Korigad - A Monsoon Trek
It was the month of July, and it was perfect for a monsoon trek. Nobody responded to the messages I sent across on whatsapp, but Vinod Mahadik. My old climbing partner, and with whom I have several memories – first climb, Lingana, first Himalayan climb – Thelu, and the Basic course in Mountaineering.
He said, he would be coming along with his wife and daughter. I knew from my research that the fort wasn’t a tough one, and one could easily climb it. I didn’t know of any tricky patches and what we would do, if we encountered any of them. But, anyway – we took a chance, as he said that he has the carrier, in which he would have his daughter sit, and he and his wife would take turns carrying her.
We reached the base, got our rain gear out, as it started raining. I made Yuvaan cover himself up in a Poncho, and I used my jacket. Vinod and Gayathri covered themselves up, and put their daughter in the carrier. We set out on the trail, which we initially had to find. But, it wasn’t hard, and after we asked a couple of people around, we found the headstart.
Streams were running down from everywhere, and we could see Korigad in the clouds, and I wondered how the steps were carved out to go to the fort. It wasn’t long before all our boots / shoes had gotten wet, and we were stamping our way through muddy waters, with rain coming down in full force. Fortunately, we had everything packed in plastic bags, inside our sacks, so nothing got wet.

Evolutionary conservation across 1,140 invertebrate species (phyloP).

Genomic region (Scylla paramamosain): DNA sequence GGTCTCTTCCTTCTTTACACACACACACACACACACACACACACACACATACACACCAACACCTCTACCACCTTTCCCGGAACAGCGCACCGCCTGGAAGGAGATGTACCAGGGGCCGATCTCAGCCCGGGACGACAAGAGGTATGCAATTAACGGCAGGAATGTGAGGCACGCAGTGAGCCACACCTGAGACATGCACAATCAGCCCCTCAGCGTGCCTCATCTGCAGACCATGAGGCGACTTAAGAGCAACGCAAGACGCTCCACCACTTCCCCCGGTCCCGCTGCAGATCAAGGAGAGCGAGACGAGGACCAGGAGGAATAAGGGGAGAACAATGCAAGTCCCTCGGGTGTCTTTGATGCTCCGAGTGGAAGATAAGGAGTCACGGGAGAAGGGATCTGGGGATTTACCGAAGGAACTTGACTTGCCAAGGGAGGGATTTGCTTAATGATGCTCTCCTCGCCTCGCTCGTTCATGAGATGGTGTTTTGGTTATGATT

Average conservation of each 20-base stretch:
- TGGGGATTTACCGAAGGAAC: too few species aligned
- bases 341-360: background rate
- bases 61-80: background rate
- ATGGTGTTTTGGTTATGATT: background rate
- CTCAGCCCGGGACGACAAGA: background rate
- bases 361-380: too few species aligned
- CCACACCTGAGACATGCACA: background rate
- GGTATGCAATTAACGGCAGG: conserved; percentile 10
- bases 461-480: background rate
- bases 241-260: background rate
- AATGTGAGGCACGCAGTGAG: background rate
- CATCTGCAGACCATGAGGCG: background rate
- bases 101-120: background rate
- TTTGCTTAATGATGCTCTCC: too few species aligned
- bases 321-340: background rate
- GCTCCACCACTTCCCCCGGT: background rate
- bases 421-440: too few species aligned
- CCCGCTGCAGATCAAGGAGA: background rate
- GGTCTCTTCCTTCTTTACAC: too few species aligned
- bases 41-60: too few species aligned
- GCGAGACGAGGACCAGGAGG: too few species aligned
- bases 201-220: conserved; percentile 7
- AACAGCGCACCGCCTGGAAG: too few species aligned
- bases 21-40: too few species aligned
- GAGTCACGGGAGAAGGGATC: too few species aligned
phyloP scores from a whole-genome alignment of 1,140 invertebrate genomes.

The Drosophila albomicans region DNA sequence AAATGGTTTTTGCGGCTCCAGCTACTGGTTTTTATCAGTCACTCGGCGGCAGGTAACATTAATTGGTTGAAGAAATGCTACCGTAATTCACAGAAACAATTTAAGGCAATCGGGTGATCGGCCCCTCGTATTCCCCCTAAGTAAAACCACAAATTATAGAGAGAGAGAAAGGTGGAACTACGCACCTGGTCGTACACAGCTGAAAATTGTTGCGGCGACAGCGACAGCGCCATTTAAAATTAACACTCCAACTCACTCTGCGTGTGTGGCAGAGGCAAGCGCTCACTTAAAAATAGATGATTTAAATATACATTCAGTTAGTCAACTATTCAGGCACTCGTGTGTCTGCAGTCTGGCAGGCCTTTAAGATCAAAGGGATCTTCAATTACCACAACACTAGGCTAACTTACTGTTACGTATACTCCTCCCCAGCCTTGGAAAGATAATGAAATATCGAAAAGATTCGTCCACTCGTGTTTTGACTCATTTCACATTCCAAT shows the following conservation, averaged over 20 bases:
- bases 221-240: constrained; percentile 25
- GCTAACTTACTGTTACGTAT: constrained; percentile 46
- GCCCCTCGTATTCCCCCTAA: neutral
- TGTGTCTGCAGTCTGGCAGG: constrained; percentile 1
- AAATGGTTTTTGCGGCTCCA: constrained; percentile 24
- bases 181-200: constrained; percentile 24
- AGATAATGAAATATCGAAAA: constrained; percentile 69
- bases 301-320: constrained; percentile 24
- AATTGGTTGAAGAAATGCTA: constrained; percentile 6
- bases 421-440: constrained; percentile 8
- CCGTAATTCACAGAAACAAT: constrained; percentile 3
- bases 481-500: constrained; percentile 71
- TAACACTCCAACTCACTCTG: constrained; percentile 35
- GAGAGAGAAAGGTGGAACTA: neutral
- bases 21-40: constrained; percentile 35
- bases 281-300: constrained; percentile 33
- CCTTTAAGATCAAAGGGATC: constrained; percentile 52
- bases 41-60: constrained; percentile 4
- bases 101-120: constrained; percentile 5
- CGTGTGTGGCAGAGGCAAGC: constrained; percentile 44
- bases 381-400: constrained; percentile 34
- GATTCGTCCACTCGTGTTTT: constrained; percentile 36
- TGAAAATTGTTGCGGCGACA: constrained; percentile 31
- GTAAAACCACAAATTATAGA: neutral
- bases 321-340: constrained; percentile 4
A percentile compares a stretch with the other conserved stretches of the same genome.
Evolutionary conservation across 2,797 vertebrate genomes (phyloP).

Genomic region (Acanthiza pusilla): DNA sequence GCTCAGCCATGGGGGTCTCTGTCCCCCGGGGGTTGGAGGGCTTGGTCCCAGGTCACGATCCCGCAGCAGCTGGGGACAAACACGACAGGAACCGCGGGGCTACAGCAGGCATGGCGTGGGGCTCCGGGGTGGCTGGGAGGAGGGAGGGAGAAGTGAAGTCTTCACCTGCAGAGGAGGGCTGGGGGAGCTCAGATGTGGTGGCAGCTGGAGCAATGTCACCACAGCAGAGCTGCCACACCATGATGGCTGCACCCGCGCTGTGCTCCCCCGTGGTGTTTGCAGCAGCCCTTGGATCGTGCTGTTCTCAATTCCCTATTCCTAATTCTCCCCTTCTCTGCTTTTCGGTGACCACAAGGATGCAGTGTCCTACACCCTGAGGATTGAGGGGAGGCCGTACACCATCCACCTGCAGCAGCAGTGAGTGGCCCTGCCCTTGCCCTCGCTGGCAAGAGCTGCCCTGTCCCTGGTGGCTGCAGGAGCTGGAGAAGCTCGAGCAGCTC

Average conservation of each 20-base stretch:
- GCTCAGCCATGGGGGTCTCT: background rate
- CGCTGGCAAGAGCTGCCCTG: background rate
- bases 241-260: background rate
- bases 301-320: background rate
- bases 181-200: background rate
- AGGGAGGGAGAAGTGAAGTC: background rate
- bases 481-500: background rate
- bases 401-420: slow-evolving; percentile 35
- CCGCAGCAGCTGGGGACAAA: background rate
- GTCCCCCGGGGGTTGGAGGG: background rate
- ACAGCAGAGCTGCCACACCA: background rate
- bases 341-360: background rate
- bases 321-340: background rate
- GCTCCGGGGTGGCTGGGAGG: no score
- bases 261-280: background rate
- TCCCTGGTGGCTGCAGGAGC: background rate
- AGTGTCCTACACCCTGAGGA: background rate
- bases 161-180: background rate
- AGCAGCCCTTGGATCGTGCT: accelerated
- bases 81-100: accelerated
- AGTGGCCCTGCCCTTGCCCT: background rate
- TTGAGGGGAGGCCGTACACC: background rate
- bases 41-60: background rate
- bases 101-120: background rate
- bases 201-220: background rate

Yuvaan had a great time marching up the trailhead, and we reached a point where there was a temple, after which steps which were cut in rock, started. And, it was so nice to see almost the entire stream coming down the stream! We just had to be a little cautious, as there is always a high chance of slipping on such rocks.
The entire valley below was engulfed in clouds, and it was a mesmerizing view everywhere. After about 15 minutes of hiking up the steps, we reached the main gate of the fort. As it was raining cats and dogs, we just had to change into something dry. So, in the cloud-engulfed fort, we made our way to the temple on the fort. Besides the temple, there was a huge pond, which I assumed would be quite deep.
After getting dried up, and in comfortable clothes, we had our lunch, and drank plenty of water. Unfortunately, we didn’t have an extra pair of socks. So, had to put on the wet socks – both for myself and Yuvaan. And, I figured, even if we had dry socks, they would get wet as soon as we wore wet shoes. So, in a way – it was good. I was just concerned that Yuvaan doesn’t catch cold.
We decided to go around the fort, trying to see if there are any historical remnants of the times when this fort was used for multiple purposes. We saw another bigger temple, in which – herds of cows and buffaloes had taken refuge from the rain.
At the end of the wall, there was a huge cannon, which probably has been there since ages! It was christened “Laxmi Tof”, and Tof in Marathi – means cannon. It was a big one, and was supposedly the biggest one among the ones on the fort.
After having seen almost the entire fort, we decided to call it a day, and hike back down. The rain has partially stopped, and we thought of taking it as an opportunity. We hiked down the fort, amidst the chirping birds and music from flowing streams. And, to our luck – as soon as we got into the car, it started raining heavily again!